• Home Valuation Code of Conduct
  • July 27, 2010 | Author: Eric S. Anderson
  • Law Firm: Fredrikson & Byron, P.A. - Minneapolis Office
  • In March 2008, New York Attorney General Andrew Cuomo entered into a settlement agreement (the Cuomo Agreement) with Fannie Mae and Freddie Mac (both government-sponsored enterprises, or GSEs), with the approval of the Office of Federal Housing Enterprise Oversight, to establish a Home Valuation Code of Conduct (HVCC) to govern the preparation of appraisals in connection with residential mortgage loans purchased by the GSEs. The Cuomo Agreement provided for the implementation of the HVCC on January 1, 2009, but expressly asked for comment and concurrence to its terms and timetable from the Office of the Comptroller of the Currency, the Board of Governors of the Federal Reserve System, the Federal Deposit Insurance Corporation, the Office of Thrift Supervision, the National Credit Union Administration, and the Federal Housing Administration. The Cuomo Agreement is discussed in the September 2008 issue of this publication.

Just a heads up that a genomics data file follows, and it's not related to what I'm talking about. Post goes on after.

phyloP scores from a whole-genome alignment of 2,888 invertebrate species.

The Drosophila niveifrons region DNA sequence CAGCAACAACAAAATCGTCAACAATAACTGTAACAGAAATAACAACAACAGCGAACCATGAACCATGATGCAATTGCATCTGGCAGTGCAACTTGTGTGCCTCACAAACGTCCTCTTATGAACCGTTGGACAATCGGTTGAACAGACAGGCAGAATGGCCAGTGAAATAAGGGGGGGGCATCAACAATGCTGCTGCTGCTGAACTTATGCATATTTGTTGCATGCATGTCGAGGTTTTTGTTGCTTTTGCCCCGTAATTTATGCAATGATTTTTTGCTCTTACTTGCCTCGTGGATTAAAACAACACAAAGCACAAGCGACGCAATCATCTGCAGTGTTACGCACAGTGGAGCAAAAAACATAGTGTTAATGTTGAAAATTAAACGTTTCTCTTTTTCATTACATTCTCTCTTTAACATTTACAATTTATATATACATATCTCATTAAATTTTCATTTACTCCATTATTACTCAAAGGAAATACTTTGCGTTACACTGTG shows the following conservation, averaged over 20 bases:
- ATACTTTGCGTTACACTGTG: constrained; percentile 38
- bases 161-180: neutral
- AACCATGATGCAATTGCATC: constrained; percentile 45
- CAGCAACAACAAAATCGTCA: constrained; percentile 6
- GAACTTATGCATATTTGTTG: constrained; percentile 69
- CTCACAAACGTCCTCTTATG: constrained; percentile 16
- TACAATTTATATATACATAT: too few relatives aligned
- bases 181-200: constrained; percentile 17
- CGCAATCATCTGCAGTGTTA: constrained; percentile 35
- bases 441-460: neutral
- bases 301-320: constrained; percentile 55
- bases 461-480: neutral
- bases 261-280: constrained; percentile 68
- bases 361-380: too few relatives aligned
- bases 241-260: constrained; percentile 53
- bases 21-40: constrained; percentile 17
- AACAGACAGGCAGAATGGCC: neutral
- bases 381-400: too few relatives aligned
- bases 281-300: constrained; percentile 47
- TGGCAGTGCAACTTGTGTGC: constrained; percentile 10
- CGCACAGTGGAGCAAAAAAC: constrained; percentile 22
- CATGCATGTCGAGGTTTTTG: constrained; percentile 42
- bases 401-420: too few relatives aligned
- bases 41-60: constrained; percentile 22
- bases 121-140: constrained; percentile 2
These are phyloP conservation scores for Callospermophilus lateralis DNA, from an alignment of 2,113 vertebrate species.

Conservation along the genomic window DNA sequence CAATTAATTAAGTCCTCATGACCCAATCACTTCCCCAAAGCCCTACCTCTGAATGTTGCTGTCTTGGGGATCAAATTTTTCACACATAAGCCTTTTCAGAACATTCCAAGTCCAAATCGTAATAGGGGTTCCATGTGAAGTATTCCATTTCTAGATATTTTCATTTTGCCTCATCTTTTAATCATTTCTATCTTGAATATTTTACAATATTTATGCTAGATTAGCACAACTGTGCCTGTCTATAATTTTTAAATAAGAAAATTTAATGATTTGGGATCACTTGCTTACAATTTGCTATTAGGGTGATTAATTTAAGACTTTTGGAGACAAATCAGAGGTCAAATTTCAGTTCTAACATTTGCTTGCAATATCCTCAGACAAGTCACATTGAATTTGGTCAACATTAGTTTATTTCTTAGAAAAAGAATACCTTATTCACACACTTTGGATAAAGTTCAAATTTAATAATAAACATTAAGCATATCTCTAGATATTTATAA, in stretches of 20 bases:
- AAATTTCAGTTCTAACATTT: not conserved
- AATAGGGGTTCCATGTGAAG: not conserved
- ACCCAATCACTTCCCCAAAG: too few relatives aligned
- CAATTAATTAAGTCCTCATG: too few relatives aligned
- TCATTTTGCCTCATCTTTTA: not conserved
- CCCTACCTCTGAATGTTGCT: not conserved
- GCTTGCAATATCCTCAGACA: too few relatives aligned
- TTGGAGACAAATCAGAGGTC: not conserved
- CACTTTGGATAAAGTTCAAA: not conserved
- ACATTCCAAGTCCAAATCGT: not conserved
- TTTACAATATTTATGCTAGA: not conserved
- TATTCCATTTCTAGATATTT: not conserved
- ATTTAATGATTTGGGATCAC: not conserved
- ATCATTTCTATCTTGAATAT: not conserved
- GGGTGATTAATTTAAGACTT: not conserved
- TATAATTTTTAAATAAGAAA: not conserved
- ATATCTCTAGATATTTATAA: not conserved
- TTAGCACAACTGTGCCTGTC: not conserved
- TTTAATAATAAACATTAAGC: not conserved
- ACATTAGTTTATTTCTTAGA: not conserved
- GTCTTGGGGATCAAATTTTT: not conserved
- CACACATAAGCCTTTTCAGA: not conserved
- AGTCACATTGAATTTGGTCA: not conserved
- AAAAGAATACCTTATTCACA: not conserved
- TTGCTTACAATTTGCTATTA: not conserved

The HVCC as set forth in the Cuomo Agreement disallowed any employee, director, officer, or agent of a lender, including various third parties with contractual relationships with the lender, from influencing the development, reporting, result, or review of an appraisal through coercion, extortion, collusion, compensation, instruction, inducement, intimidation, bribery, or any other manner. More specifically, the proposed HVCC prohibited many uses of in-house appraisers and any use of appraisal companies that the lender controls or owns, unless the lender’s ownership interest is less than 20 percent and the lender has no involvement in the day-to-day operations or the selection of appraisers. Further, the proposed HVCC prohibited the lender’s loan production staff from having any role in the selection of appraisers, communications with appraisers, or even working in the same organizational unit with personnel that select or communicate with appraisers. If isolating the loan production staff in a separate unit is not possible by reason of the size of the organization, the lender would still be required to demonstrate that it has safeguards to isolate the appraisal process from the loan production process. However, the lender or a third party selected by the lender (and specifically not any mortgage broker or real estate agent) is required to select, retain, and pay the appraiser. Lenders were required to establish a hotline to receive complaints regarding improper influence of appraisers, and to perform quality control tests on 10 percent of the appraisals they use.